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A hippotherapy simulator is effective to shift weight bearing toward the affected side during gait in patients with stroke

YH Sung, CJ Kim, BK Yu, KM Kim (2013)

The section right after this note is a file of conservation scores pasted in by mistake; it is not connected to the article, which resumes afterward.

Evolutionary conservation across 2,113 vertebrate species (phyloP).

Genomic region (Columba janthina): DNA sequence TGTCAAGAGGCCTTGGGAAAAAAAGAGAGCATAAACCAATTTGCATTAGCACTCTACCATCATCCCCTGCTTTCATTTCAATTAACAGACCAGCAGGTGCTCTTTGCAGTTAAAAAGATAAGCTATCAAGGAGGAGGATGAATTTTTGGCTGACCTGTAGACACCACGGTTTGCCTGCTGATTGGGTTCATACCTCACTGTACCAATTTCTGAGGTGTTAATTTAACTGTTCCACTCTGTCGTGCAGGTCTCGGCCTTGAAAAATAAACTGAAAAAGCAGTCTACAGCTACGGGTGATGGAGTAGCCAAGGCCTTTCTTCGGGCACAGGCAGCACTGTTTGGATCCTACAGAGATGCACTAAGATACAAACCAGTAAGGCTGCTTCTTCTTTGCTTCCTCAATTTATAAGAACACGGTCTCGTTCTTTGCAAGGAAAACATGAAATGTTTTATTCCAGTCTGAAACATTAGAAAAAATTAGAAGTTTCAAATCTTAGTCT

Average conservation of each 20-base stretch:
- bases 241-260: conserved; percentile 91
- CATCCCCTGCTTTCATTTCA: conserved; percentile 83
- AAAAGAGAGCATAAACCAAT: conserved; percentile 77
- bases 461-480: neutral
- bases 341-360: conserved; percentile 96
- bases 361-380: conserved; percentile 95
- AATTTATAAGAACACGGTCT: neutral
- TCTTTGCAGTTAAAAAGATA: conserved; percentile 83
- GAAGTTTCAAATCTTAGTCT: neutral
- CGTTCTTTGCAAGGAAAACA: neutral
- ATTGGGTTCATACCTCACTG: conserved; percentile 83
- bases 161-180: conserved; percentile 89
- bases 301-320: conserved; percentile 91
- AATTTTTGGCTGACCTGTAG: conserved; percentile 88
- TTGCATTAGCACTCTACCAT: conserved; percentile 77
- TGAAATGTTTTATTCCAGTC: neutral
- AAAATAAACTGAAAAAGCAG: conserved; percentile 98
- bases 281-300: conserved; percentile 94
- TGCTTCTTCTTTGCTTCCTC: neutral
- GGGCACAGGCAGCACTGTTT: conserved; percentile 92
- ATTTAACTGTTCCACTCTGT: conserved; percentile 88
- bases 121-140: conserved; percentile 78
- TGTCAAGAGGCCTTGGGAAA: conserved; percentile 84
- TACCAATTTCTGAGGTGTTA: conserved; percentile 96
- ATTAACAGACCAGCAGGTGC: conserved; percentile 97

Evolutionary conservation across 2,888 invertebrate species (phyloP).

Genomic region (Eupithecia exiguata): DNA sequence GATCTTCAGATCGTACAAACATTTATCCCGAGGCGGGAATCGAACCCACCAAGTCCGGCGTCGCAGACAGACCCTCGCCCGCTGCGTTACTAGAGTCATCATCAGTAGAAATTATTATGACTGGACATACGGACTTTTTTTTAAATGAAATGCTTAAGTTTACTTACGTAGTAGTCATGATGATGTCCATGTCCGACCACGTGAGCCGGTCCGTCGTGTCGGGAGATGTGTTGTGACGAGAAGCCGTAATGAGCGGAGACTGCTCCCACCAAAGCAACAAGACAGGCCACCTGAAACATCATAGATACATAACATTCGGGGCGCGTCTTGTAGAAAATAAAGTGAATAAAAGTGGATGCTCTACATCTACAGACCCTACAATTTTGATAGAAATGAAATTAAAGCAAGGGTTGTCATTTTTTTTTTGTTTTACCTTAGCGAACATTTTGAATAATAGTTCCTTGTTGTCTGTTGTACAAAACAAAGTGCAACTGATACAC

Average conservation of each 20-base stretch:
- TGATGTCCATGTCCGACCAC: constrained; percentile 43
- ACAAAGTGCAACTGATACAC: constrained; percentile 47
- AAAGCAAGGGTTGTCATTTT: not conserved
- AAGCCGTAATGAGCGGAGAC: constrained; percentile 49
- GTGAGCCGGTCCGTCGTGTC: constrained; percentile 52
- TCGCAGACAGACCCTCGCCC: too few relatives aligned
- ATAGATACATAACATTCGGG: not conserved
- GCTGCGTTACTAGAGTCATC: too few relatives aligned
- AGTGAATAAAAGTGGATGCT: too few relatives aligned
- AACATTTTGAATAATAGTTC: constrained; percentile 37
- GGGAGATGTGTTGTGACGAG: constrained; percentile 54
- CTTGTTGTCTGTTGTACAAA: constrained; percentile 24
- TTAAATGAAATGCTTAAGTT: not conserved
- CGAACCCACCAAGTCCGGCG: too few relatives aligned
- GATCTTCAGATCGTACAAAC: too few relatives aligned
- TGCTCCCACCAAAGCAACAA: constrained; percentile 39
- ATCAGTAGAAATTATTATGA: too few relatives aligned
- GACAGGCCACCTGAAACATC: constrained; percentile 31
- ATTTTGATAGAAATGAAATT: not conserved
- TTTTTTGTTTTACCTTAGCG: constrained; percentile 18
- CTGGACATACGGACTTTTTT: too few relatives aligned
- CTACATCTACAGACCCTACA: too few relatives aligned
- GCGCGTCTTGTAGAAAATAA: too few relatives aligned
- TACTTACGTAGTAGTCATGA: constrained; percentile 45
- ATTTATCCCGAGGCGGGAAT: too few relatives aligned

AIM: We investigated whether a hippotherapy simulator has influence on symmetric body weight bearing during gait in patients with stroke. METHOD: Stroke patients were divided into a control group (n = 10) that received conventional rehabilitation for 60 min/day, 5 times/week for 4 weeks and an experimental group (n = 10) that used a hippotherapy simulator for 15 min/day, 5 times/week for 4 weeks after conventional rehabilitation for 45 min/day. Temporospatial gait assessed using OptoGait and trunk muscles (abdominis and erector spinae on affected side) activity evaluated using surface electromyography during sit-to-stand and gait. Prior to starting the experiment, pre-testing was performed. At the end of the 4-week intervention, we performed post-testing. RESULT: Activation of the erector spinae in the experimental group was significantly increased compared to that in the control group (p < 0.01), whereas activation of the rectus abdominis decreased during sit-to-stand. Of the gait parameters, load response, single support, total double support, and pre-swing showed significant changes in the experimental group with a hippotherapy simulator compared to control group (p < 0.05). Moreover, activation of the erector spinae and rectus abdominis in gait correlate with changes of gait parameters including load response, single support, total double support, and pre-swing in experimental group. CONCLUSION: These findings suggest that use of a hippotherapy simulator to patients with stroke can improve asymmetric weight bearing by influencing trunk muscles.

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